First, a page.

The Durutti Column were one of those Manchester bands who had friends in all the right places. Formed by members of various disbanded groups, The Durutti Column were signed to Factory Records, the record label famous for releasing Joy Division and New Order, and for being the subject of the brilliant film 24 Hour Party People.
In 1980, using an idea left over from Public Image Ltd’s Metal Box album, The Durutti Column released their debut The Return of The Durutti Column in a sleeve made of sandpaper, designed to ruin the sleeves of the records placed next to it – now that’s just mean. Inspired by Guy Debord’s book ‘Memoirés’, the album’s sandpaper cover was actually glued and assembled by members of Joy Division.
The Flaming Lips – The ‘Gummy’ Series
The Flaming Lips are known for being just a little bit out there, and they certainly held nothing back with their ridiculous series of 2011 releases. It kicked off in April with the Gummy Song Skull, which had a four-track EP on a USB drive – encased within a brain-shaped gummy, within a brain-shaped skull. Truly the Venus De Milo of gummy. Gummy Song Fetus followed in June, containing another USB drive – this time in a gummy-shaped foetus. No thank you.
Finally, 24 Hour Song Skull arrived in November, this time containing a single 24-hour song, but eschewing the gummy aspect altogether, instead settling on a real human skull. Limited to a run of 13, it set you back US$5,000.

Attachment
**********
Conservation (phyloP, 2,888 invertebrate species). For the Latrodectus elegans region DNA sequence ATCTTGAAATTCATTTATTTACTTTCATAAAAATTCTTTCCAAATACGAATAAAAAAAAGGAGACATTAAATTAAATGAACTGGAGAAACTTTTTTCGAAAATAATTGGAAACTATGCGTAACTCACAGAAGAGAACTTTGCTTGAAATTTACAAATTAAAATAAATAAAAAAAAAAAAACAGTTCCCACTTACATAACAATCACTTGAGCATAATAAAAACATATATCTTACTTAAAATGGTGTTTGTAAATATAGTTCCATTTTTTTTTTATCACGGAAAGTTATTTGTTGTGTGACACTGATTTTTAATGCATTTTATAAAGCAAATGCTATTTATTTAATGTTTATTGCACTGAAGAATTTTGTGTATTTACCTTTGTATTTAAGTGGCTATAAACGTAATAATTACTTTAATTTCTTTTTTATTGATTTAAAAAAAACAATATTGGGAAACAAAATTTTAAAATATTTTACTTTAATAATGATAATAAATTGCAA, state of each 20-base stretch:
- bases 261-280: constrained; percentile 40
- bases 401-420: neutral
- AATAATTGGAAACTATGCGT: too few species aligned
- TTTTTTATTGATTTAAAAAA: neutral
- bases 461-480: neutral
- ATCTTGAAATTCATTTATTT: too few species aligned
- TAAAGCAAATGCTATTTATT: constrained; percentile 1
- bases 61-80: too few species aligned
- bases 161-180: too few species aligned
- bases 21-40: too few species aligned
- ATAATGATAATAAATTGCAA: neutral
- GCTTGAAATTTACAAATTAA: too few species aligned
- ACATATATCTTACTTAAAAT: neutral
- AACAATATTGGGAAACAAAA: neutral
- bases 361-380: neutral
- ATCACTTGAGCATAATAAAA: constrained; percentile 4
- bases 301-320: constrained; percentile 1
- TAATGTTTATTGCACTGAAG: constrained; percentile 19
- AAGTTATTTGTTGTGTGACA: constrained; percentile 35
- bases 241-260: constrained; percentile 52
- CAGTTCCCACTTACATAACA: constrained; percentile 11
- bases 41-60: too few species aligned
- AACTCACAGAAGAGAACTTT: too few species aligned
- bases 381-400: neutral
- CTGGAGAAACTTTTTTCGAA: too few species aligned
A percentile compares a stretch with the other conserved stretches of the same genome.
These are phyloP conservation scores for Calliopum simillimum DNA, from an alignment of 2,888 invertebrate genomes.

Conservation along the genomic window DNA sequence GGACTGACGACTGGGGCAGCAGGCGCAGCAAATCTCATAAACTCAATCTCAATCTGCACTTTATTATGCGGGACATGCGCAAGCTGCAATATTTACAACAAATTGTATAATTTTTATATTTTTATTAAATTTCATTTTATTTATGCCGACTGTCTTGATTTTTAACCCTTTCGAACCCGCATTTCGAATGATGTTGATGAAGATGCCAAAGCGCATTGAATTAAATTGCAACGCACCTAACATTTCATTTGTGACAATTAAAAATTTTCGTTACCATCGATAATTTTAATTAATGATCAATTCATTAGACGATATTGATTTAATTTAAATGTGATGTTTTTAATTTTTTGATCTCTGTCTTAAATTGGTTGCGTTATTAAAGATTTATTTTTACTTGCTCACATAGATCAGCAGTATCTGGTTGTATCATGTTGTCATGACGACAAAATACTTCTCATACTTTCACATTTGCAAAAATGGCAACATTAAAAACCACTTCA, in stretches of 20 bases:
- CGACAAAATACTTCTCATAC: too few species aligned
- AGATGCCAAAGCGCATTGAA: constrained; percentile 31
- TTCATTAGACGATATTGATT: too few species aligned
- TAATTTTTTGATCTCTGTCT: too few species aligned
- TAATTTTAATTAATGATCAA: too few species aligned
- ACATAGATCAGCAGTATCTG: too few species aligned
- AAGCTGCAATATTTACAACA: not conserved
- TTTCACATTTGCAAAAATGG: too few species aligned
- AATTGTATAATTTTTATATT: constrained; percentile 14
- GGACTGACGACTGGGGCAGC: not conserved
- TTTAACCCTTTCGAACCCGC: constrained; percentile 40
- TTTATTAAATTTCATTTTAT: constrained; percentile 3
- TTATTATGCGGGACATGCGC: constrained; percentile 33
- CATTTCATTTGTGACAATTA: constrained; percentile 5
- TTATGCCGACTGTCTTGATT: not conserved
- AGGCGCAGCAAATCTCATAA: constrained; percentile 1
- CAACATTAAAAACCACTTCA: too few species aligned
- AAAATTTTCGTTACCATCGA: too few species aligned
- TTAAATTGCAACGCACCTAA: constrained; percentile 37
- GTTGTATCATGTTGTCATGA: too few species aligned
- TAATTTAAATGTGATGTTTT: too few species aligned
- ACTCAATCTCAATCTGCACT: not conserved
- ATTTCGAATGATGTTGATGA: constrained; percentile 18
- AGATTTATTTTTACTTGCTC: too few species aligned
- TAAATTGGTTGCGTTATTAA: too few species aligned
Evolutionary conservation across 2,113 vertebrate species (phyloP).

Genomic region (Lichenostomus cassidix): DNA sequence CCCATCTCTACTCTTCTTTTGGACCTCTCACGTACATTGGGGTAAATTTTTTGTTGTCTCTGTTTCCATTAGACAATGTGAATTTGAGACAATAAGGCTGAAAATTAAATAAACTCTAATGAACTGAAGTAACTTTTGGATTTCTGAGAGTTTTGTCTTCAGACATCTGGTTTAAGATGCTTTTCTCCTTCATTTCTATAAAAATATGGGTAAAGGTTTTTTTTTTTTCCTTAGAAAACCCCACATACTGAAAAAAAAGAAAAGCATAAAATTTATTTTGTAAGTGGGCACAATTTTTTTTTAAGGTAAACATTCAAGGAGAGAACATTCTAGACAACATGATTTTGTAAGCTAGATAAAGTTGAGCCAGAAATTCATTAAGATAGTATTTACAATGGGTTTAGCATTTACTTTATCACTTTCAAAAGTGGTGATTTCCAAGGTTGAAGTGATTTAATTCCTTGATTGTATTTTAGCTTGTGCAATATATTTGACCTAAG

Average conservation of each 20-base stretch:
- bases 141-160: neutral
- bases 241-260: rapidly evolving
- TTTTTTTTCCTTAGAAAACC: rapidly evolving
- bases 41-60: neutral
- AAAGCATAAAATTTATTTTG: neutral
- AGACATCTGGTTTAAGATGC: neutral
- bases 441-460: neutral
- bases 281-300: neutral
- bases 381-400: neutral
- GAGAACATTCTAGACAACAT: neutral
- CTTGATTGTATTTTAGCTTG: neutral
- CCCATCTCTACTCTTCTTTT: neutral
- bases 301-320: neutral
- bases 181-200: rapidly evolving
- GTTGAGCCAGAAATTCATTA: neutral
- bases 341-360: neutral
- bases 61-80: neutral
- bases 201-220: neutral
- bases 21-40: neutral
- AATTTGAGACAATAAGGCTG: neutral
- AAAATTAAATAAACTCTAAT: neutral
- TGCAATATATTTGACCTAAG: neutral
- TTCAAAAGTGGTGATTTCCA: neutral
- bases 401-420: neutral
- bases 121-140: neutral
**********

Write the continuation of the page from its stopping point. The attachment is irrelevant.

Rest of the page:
Godspeed You! Black Emperor – F# A# ∞
Godspeed You! Black Emperor are one of the world’s best known post-rock groups, and simultaneously one of the world’s most mysterious. Following their 1994 inception, and having recorded one of the world’s most sought-after demo tapes, referred to as ‘the holy grail of post-rock‘, Godspeed released their 1997 debut album F♯ A♯ ∞ to much critical acclaim.
Released in a handmade sleeve, the record featured a photo glued to the cover, with no mention of the band or track titles. The sleeve included inserts with drawings by band members, blueprints, photocopied album credits and, most famously, a Canadian penny that had been crushed by a train.
Following a limited release in their native Canada, the group’s sudden fame meant they had to mass produce a version of the record to meet demand. While they aren’t handmade anymore, they still contain the inserts and the crushed penny.
Tristan Perich – 1-Bit Symphony
While he probably isn’t known to many folks out there, Tristan Perich is highly regarded by fans of the niche genre of 1-bit electronica. Not quite an album, but more of a sound project, his 1-Bit Symphony wouldn’t sound out of place in a video game.
Released in a CD case, it’s basically its own self-contained music player, featuring an actual circuit system, a headphone jack, a button to turn the music on and off, and even a button to skip the track. The project was designed a means to show music as it is created, meaning it’s one of the very few pieces of music you can listen to as it’s being performed – impressive stuff.
Lemon Jelly – Soft/Rock